One of the very first things I learned when I got my first kitten was that they love to climb and perch at the highest level of a room. I would come home to pin pricks in my curtains and kittens perched at the tops of the windows. When they got bigger, I would return to holes in the curtains or draperies on the floor.
Most cats feel more secure when they can get up and above all the ground level action and watch it from above. Heights have many attractive qualities that cats enjoy, especially in multiple cat households. Being perched higher than their companions can be a signal to other cats that they are the dominant cat. The highest place in the home can also be the warmest, and we all know our feline friends enjoy the snuggling up in warm spots! A high haven can be a respite from the craziness of ground level where children and dogs can get rowdy, it gives the cat a place where it can escape the madness.
Investing in a cat tree can save your furniture and curtains, while helping to alleviate some behavioral issues, such as inappropriate scratching. A cat tree can be a hefty investment depending on how elaborate you want the tree to be. While you are preparing to make this investment for your furry feline, it is important to look for a few key features in your cat tree to make sure it is going to be safe, fun and effective.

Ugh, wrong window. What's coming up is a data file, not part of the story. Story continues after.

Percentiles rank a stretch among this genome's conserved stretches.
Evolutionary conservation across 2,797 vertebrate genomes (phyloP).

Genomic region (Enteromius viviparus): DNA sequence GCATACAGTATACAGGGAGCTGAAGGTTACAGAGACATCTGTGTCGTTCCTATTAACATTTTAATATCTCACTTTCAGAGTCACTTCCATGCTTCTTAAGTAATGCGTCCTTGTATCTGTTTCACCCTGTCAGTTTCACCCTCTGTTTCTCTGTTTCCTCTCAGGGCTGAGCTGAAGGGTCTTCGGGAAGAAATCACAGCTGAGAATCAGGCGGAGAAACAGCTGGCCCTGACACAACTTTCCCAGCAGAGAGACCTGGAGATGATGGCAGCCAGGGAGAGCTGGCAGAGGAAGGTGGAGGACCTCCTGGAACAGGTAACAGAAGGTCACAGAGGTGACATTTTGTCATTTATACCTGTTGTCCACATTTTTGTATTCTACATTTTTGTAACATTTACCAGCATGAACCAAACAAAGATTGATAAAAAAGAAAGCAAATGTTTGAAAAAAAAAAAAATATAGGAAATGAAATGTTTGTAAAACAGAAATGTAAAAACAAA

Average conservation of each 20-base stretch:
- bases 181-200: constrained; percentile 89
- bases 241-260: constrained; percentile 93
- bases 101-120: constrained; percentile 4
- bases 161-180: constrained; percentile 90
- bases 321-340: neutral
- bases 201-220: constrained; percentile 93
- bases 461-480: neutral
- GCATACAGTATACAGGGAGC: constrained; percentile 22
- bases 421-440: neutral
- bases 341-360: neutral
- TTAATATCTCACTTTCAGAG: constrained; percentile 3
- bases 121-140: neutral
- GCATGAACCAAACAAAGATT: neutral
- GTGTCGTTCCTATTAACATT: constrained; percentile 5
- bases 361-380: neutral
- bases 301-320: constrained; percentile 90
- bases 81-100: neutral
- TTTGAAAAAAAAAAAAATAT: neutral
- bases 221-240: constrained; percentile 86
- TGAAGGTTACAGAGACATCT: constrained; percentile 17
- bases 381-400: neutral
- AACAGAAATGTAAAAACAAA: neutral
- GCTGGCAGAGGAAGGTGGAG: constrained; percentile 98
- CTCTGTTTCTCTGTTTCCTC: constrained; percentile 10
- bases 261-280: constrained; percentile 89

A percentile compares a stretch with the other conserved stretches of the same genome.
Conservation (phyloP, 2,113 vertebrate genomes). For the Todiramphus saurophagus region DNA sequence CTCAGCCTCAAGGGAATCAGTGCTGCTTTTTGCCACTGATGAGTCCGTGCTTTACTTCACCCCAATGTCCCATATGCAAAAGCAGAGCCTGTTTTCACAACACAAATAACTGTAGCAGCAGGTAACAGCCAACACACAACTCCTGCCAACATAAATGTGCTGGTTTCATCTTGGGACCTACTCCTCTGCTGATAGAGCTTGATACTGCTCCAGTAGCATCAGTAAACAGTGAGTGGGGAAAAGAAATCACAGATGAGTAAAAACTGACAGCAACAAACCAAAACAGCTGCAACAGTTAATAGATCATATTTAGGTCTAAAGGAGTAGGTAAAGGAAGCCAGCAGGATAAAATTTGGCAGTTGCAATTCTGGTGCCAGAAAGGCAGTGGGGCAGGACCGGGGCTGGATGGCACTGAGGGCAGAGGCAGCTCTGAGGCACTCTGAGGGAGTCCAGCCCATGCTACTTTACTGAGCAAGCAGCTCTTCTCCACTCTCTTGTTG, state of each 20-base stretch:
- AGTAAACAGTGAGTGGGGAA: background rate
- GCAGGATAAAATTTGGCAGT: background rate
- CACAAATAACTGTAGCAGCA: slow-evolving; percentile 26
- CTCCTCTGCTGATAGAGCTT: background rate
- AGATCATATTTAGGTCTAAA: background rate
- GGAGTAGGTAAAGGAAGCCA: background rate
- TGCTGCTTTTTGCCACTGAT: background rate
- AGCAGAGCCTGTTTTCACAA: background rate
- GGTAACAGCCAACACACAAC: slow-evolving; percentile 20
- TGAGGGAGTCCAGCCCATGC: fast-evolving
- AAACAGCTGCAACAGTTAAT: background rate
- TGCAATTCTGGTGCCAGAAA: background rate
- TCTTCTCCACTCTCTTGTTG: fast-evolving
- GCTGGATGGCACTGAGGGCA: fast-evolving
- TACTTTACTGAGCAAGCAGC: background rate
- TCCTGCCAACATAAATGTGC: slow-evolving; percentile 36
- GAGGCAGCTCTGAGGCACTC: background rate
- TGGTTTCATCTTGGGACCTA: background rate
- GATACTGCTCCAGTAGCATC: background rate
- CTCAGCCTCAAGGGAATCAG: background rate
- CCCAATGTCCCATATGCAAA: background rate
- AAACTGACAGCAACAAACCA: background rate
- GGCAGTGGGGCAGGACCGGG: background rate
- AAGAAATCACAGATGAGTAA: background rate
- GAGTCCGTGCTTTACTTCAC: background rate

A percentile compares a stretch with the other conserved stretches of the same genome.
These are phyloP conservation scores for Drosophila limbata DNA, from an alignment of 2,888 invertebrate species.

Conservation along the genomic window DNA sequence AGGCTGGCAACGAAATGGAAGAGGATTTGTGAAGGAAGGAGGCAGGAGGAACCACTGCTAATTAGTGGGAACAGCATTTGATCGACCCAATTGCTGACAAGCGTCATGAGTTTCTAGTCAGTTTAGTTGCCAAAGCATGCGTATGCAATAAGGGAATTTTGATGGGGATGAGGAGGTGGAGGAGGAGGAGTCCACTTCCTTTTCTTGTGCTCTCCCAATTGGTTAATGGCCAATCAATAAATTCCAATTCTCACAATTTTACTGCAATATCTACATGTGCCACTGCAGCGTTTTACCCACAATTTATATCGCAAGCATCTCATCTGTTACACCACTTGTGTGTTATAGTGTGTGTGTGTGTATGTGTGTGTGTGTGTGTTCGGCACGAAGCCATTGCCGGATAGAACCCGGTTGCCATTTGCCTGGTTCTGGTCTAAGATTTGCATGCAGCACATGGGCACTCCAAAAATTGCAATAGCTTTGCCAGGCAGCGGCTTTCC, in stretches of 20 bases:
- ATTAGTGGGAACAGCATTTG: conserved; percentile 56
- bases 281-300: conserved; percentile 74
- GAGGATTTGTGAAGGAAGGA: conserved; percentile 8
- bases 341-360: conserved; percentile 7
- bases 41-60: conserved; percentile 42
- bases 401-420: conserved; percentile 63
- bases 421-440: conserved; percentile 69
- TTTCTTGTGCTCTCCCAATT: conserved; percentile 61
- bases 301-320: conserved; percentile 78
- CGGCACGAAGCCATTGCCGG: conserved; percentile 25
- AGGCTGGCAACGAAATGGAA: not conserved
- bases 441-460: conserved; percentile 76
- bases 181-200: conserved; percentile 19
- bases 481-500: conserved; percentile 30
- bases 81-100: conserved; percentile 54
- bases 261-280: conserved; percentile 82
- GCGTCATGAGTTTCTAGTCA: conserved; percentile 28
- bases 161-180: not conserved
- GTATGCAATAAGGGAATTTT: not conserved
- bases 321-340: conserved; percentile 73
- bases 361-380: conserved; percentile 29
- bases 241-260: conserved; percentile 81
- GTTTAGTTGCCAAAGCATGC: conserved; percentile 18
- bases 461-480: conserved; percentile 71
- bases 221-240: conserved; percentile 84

The first feature you’ll want to look for is height. If the furniture is under 3 feet high, it is more of a scratching post and less of an escape from ground level activity. If your household has dogs and cats, be sure that the cat will be able to get high enough to escape from the dogs if they should want to.
If you opt for a tall cat tree, you’ll want to examine its’ base. The base should be wide and sturdy. If it wobbles your cat will be less likely to use it. It could cause injury to cats, dogs, or people, or damage other items if it tips when the cat jumps to the top level.
Most cats like to stretch and file [sharpen] their nails on a vertical surface. Look for a tree that provides a variety of surfaces to scratch. Some may have exposed wood beams, while others have sisal rope beams for scratching. My cats prefer the carpeted posts on the cat tree I purchased, if I judge it by the bare spots on that post and the bits of carpet I find at the base.
The perfect cat tree should have multiple basking spots, especially if you have a multiple cat household. A tree with several levels provides a staircase of sorts to get to the top and should have spots to relax, and enjoy the action from above.
If you’ve got someone handy in your house there are lots of plans available to make your own cat tree, or you can get creative with carpeted shelving hung on the wall in steps. Keep the points above in mind when you are building your cat’s furniture and your furry feline will find his new favorite place in your home.